In today's world, it is crucial to be aware of broken systems that affect our lives in various ways. As we navigate through the complexities of our 2023 capitalist society, we have identified several broken systems that impact different aspects of life. In this article, we will share our experiences and insights on these systems, hoping to spark interest and awareness among our readers.
One of the first broken systems we encountered was the advertising campaigns on LinkedIn and Facebook. We had high hopes for marketing our journal, the Journal of Emotional Bond, through these platforms. However, our experience was far from successful. We realized that only a small percentage of people actually benefit from these advertising systems, while the majority are left to sink money into a black hole with no return on investment. The existence of an entire ecosystem built around teaching people how to use these platforms is a clear indication of a broken system.
Applying to jobs
Another broken system we've observed is the job application process. While the Applicant Tracking System (ATS) was initially designed to simplify the hiring process, it has turned into an obstacle for job seekers. Candidates are now forced to tailor their resumes to pass through the ATS, often losing valuable time and energy in the process. This broken system has given rise to a whole industry of courses and consultants teaching people how to apply for jobs effectively.
Customer service is yet another area where broken systems are prevalent. The increasing difficulty in reaching a human customer service representative is frustrating for consumers. While some companies employ human representatives, they often follow scripts, making it difficult for customers to receive personalized assistance. In other cases, companies direct customers to FAQs or online forums before allowing them to speak with a representative.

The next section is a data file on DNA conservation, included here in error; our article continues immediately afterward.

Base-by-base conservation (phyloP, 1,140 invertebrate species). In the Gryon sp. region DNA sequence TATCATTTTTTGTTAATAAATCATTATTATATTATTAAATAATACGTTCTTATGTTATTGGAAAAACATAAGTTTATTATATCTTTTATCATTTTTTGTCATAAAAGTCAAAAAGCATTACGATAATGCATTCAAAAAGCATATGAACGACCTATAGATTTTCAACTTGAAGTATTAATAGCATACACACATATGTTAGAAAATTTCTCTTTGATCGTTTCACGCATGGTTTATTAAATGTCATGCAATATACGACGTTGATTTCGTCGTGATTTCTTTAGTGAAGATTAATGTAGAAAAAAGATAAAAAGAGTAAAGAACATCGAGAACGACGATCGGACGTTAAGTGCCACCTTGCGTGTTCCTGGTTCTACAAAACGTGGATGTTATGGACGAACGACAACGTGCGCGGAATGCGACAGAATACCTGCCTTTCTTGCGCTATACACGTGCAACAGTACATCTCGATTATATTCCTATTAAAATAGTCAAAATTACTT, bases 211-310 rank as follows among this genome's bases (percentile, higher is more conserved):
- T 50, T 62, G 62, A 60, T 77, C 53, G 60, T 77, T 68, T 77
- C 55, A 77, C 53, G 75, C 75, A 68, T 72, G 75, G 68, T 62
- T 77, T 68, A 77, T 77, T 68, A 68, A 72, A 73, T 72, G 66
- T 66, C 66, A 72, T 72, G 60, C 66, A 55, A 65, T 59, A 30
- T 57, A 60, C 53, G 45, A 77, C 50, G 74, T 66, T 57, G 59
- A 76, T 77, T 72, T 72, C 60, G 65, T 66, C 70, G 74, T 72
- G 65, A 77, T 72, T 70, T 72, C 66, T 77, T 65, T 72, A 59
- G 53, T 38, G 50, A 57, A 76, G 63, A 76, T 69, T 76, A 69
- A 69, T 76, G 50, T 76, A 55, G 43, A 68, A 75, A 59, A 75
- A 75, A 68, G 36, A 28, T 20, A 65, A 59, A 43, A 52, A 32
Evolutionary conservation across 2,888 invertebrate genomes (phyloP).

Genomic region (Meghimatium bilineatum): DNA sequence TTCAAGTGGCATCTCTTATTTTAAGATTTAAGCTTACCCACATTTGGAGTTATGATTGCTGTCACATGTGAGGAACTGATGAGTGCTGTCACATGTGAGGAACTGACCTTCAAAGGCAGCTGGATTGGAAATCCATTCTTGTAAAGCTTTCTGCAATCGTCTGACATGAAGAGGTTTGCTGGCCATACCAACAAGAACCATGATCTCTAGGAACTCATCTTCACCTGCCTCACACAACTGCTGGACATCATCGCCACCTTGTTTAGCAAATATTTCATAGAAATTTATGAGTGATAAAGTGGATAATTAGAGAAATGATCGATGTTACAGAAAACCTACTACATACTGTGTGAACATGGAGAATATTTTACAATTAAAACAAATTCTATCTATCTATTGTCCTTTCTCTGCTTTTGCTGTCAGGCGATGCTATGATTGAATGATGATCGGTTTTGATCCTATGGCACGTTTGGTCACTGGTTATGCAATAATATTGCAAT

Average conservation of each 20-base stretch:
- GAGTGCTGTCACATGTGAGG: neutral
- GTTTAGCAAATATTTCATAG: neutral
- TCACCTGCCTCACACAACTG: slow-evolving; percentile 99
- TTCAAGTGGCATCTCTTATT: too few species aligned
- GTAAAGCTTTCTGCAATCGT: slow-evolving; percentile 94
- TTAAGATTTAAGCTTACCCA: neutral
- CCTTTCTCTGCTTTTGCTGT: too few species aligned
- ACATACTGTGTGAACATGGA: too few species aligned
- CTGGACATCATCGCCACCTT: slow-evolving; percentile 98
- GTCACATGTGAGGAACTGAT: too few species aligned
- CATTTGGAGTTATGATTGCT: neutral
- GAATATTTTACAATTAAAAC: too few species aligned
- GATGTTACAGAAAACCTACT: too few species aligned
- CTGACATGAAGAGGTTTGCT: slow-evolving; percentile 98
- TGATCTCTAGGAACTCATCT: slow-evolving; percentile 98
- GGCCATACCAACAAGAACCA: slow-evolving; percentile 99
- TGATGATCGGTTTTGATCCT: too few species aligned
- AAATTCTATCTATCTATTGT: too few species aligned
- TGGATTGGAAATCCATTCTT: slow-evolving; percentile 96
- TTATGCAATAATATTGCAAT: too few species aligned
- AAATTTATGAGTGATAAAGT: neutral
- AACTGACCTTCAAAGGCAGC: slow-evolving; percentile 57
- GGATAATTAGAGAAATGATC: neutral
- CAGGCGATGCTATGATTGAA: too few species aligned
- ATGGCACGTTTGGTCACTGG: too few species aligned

The relationship with your government
The relationship between citizens and their government is another example of a broken system. In many countries, taxpayers find that their hard-earned money is not being used effectively to improve their lives. This is particularly evident in areas such as education and healthcare, where progress is slow or non-existent. The short election cycles in some countries exacerbate this issue, as politicians focus on short-term goals rather than investing in long-term systemic improvements.
Comparing different countries' systems can provide valuable insights into the functioning of these broken systems. For example, we have observed significant differences in the educational systems of Poland and Denmark. Despite similarities in the structure of the systems, teacher salaries in Denmark are significantly higher, both in absolute terms and as a percentage of GDP. This difference highlights the importance of investing in education for the betterment of society.
We encourage you to share your own experiences and suggestions. By raising awareness and discussing these issues, we can work together to find solutions and improve the systems that govern our lives.